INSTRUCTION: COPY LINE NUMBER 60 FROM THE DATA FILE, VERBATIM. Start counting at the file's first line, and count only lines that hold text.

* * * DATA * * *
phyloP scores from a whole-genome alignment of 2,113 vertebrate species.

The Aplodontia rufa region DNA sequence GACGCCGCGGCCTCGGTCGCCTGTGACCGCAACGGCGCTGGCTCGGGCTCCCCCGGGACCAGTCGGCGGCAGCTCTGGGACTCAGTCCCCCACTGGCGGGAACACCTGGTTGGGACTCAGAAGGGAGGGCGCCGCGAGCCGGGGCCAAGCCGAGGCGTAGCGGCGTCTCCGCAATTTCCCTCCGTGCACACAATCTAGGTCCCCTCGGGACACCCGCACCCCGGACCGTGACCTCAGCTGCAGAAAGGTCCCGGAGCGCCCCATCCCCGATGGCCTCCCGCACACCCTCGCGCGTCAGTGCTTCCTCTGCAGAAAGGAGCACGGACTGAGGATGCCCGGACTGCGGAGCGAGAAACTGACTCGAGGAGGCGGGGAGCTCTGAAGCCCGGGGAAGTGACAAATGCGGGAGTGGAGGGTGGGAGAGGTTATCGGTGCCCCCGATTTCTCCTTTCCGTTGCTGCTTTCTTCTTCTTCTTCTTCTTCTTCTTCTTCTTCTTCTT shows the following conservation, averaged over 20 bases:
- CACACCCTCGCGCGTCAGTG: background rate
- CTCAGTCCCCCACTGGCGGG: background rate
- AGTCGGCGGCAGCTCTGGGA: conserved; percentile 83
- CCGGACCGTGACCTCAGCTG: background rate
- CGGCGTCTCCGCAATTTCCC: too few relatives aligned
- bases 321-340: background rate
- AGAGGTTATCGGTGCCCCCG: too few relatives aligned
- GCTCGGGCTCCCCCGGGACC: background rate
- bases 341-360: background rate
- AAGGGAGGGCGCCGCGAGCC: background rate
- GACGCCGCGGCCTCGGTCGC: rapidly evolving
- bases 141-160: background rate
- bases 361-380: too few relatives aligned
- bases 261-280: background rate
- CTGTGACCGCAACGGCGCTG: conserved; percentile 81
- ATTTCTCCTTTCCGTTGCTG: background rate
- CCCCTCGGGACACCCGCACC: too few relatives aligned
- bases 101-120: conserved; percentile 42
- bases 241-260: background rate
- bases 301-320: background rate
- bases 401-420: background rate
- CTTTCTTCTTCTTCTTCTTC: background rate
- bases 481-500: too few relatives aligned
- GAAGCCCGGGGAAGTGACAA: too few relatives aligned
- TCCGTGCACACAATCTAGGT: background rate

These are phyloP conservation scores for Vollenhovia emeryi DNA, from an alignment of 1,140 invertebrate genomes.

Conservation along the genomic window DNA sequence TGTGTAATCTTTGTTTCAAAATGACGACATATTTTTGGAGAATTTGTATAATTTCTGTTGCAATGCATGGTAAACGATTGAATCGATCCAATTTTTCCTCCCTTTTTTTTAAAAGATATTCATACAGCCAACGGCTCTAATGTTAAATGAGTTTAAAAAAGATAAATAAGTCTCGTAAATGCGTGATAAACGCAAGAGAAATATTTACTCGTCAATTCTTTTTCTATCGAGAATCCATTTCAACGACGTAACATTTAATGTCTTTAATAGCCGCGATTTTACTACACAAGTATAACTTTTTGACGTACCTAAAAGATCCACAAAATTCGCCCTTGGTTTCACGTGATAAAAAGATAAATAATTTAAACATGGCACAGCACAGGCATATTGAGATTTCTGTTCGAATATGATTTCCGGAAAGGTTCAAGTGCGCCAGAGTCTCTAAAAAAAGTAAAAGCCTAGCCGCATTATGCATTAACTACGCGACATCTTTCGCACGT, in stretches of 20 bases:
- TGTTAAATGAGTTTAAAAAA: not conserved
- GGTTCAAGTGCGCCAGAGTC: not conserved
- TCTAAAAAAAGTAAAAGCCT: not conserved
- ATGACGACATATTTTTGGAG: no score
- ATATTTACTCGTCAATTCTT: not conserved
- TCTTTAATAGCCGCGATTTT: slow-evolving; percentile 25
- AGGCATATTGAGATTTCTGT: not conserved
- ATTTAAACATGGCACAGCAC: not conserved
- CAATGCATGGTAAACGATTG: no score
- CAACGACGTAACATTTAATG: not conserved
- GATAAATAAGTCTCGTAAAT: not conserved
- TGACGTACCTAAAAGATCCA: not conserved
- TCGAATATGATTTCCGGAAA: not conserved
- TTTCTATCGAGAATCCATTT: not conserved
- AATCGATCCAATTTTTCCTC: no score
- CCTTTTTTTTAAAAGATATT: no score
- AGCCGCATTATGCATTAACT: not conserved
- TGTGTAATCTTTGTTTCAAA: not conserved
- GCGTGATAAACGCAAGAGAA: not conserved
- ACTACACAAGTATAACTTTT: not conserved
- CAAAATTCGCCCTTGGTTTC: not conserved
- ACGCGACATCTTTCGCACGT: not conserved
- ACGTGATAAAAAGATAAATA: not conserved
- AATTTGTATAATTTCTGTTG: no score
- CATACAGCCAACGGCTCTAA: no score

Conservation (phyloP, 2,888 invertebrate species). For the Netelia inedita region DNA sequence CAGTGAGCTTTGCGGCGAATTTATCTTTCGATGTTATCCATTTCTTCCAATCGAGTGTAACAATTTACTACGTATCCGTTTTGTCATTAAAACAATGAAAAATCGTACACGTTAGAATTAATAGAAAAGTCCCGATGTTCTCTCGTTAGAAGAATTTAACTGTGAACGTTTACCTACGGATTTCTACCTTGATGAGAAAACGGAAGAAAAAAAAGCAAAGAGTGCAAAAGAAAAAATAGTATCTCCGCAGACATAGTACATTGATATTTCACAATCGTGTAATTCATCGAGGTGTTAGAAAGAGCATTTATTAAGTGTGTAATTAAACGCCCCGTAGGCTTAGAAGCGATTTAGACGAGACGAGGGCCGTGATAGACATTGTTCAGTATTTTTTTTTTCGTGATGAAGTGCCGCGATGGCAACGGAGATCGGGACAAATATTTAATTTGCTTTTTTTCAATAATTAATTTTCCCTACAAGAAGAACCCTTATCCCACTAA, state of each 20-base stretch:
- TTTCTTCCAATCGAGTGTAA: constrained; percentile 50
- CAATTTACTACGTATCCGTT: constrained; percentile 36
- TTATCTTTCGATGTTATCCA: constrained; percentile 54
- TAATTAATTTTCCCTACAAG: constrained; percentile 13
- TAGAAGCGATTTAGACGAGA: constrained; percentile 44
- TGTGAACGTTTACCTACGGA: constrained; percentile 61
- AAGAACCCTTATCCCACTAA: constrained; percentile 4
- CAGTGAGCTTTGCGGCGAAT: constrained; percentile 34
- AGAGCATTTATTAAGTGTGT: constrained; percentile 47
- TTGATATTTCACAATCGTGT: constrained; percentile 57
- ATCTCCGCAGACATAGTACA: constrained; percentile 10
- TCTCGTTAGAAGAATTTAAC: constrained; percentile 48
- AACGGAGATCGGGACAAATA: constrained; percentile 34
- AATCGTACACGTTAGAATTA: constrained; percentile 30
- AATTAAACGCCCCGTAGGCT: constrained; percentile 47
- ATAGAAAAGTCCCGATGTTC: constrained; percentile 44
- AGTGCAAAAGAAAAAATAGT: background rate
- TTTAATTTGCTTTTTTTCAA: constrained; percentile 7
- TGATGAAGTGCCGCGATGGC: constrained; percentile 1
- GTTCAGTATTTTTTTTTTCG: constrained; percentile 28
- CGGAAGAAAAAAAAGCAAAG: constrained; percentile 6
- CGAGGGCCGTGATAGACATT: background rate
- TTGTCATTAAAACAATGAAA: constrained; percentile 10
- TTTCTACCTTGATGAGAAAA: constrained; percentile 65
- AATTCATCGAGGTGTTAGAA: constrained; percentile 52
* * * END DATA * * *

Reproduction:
- TAGAAGCGATTTAGACGAGA: constrained; percentile 44